Lyme disease can be frightening because of its power to cause damage to any organ of the body, including the nervous system, heart, brain and joints. Like so many other diseases, catching it at its earliest stage before the microbe, transmitted by a tick bite, has had a chance to enter your bloodstream gives you the best chance of recovery.
But it can be tough to diagnose Lyme disease because its early symptoms, like headaches and body aches, fever, fatigue and a stiff neck, are often erroneously attributed to other health problems. And that telltale bullseye rash is not always present (although it is seen in about 75 percent of infected people). Read more about Migraines and Lyme Disease.
Most people who are diagnosed early and are treated quickly with a round (or sometimes two) of antibiotics will improve rapidly and completely. But since Lyme disease doesn't always show up on the blood tests until you've had it for a few weeks, you may not always get treated at the earliest stage of the disease.
And tests are not always reliable either, especially in the early stages of Lyme. That's why many health care professionals will look at your medical history and symptoms and might start treating you anyway.
Yet, even if you are bitten by a deer tick—which is the size of a pinhead and difficult, if not impossible, to spot—you won't necessarily contract Lyme disease. A deer tick is a blacklegged tick that has fed on a small rodent. That rodent has to carry bacteria called Borrelia burgdorferi, or B burgdorferi, the most common illness carried by ticks in the United States. For the bacteria to spread to your blood, the tick must be attached to your body for 24 to 36 hours.
Unfortunately, many who are bitten never know it, because they neither feel the bite nor see any evidence of the tick.
You're more at risk if you spend a lot of time outdoors gardening or hiking, especially in areas where Lyme disease is more prevalent (it was first reported in 1977 in Old Lyme, Connecticut—hence its name). Having a pet who may bring infected ticks home and walking in high grasses also ups your risk. If you find a tick on your skin, remove it immediately with tweezers, then wash thoroughly with soap and water.
Once the bacteria has spread—and depending how far it has spread—Lyme disease is no longer in its early stages, and both the symptoms and the treatment can be more complicated. If you're experiencing joint swelling or other neurological problems like numbness or weakness, further testing may be done (fluid may be drawn from a swollen joint or spine).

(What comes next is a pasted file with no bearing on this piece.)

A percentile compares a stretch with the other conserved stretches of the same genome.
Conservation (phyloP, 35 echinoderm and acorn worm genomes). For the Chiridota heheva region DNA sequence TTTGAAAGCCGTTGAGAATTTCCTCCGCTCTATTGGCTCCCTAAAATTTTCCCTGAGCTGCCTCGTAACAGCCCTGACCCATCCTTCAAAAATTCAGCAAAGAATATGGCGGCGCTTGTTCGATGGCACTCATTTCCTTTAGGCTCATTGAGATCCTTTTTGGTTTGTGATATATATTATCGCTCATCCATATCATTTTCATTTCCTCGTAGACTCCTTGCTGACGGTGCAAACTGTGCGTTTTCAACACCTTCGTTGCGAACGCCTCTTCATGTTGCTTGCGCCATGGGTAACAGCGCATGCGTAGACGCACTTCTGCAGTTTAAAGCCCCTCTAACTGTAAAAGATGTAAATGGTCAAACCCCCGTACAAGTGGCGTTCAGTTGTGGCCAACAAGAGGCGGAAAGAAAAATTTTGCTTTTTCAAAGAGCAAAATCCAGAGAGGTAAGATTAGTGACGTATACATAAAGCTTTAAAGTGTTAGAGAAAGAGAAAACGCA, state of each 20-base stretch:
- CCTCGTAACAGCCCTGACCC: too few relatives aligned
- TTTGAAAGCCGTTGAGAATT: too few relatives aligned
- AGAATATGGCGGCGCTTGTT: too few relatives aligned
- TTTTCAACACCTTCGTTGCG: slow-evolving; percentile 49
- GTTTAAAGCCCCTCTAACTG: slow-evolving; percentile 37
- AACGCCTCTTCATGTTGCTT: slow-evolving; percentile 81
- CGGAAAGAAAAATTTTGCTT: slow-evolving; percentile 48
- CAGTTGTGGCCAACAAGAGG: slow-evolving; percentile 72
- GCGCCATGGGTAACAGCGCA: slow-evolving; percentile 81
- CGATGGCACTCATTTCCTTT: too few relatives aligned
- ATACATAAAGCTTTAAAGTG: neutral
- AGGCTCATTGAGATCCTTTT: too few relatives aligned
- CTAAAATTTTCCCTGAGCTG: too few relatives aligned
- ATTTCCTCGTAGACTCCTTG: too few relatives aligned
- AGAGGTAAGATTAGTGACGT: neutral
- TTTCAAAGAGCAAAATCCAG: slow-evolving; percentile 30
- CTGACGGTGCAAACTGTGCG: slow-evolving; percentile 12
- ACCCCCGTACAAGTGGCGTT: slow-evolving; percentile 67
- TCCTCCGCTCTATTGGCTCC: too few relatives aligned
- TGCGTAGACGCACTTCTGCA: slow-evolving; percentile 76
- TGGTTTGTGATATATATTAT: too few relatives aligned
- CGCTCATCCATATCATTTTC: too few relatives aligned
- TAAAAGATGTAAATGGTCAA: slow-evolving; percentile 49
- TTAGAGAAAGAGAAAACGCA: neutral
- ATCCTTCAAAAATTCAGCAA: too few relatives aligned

The disease is still treatable with antibiotics but rather than oral antibiotics, they'll be infused directly into a vein (intravenously) so that they can get right into your bloodstream to work more quickly. Usually this IV treatment is given for two to three weeks, but it can take longer.
This all might sound scary, but the good news is that Lyme disease is curable, although some people's symptoms can persist after the treatment is complete. Known as post-treatment Lyme disease syndrome (PTLDS), the muscle or joint aches or other neurological complications symptoms won't improve with long-term use of antibiotics but will usually improve over time.
The best offense against Lyme disease is a good defense. Staying mindful of where you're walking and working while outdoors and using an insect repellent containing a minimum of 20 percent DEET, plus treating your clothing with repellents containing 0.5 percent permethrin can go a long way toward repelling the potentially dangerous ticks. Also, wearing light-colored long-sleeved shirts and long pants can make the dark ticks more visible if they attach to your clothing.
To see areas of the country where Lyme disease is more prevalent, click here.
Click here to see more details about signs and symptoms.
Click here for a Q&A with a tick.